ACT scores soon will have an even greater importance for schools and students.

The Nebraska State Board of Education voted Friday to have ACT provide its standardized college entrance exam to all Nebraska high school juniors starting in spring 2017.

That comes on the heels of ACT releasing the composite scores for 2016 graduates to all high schools across the U.S. to help determine college readiness among those graduates.

Hastings High has been part of a Nebraska pilot program where all juniors take the ACT in the spring. With this new decision, the ACT will replace the current Nebraska State Accountability or NeSA testing taken by juniors in public schools across Nebraska.

The ACT test consists of curriculum-based tests of educational development in English, mathematics, reading and science designed to measure the skills needed for success in first-year college coursework.

When Hastings High first administered the ACT to all juniors in 2013, there was a drop in the district’s composite score. In 2012, the composite was 21.2 compared to the state average of 22. It dropped to 18.7 in 2013 and has stayed between 18.5 and 19.1 since that time. The 2016 composite was 18.6 as compared to the state composite of 21.4.

“There’s no statistical change for us,” said Chad Dumas, HPS’ director of curriculum, instruction and assessment. “It’s all the same across the board, which tells me that we are not falling behind but we’re not getting ahead.”

At Adams Central, CIA director Shannon Nepple said most of the students take the ACT and their composite is higher than the state average.

“As a general snapshot, our composite was 23 compared to the state average of 21.4,” she said. “I think it points to the hard work of students and staff that we’re two points ahead of state average.”

At St. Cecilia, Principal Sandy VanCura said 32 of 34 graduates, or 94 percent, took the ACT. The May 2016 senior class had a composite score of 22.6, compared to the state average of 21.4.

“Obviously, your results can very greatly with the students,” she said. “These scores are very close to the best scores that we’ve attained; however, they are not our highest scores over the course of the last five years.”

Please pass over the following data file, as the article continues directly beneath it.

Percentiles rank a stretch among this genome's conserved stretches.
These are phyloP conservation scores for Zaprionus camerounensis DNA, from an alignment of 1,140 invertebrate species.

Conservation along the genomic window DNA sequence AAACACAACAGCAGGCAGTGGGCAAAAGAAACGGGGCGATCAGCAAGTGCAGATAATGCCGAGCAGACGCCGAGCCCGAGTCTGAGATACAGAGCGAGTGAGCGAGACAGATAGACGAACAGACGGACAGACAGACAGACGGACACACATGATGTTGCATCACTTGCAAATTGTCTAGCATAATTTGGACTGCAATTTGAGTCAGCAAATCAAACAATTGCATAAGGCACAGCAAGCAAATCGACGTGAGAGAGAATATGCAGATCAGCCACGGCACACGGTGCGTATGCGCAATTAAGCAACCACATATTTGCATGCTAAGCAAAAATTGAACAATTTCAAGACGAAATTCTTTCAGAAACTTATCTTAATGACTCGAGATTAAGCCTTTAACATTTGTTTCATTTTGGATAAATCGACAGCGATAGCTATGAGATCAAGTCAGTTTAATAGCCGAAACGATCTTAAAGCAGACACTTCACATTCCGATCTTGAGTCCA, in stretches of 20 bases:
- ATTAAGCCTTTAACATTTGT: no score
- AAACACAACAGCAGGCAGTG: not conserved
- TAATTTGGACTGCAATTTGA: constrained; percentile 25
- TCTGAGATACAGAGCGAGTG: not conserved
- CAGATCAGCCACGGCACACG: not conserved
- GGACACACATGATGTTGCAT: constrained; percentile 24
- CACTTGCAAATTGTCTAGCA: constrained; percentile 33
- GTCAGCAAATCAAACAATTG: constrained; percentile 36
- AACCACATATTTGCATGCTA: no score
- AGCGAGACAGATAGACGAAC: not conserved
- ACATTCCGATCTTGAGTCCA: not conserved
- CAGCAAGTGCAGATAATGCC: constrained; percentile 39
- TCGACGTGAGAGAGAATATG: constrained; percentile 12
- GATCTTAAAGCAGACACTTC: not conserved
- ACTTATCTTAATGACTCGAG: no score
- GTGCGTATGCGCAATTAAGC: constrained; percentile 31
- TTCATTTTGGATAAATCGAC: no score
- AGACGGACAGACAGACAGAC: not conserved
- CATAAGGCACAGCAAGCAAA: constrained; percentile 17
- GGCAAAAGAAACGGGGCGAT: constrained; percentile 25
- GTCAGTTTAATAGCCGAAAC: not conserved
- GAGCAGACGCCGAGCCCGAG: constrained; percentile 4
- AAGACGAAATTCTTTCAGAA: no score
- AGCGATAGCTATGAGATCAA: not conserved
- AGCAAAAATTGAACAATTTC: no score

In addition to receiving the composite scores, within the next few months each school district will receive an individual breakdown of student scores in each area.

Dumas said he will put that information into the district’s computer software to match up what classes a student took compared to the scores that student received in each curriculum area.

“Then we’ll take that and use it to guide what we do programmatically at the high school,” he said.

At St. Cecilia, VanCura said the high school curriculum focuses both on the faith formation along with preparing its students to be successful academically in college whether that be a two- or four-year program.

“Everything we do in English, math, reading and science is geared toward preparing them for going on to college,” she said. “And the majority of our students do. I believe that we have 100 percent of Class of 2016 enrolled at a two- or four-year institution.”

At Adams Central, Nepple said the district has had students take the John Baylor ACT Prep courses each year for many years to prepare for the test.

She said students receive classroom instruction in the four curriculum areas in addition to the John Baylor Prep, which helps prepare them for the test itself.

Starting this year, Nepple said sophomores also will be doing some ACT prep work in order to better prepare them for the test, which they typically take as juniors or seniors.


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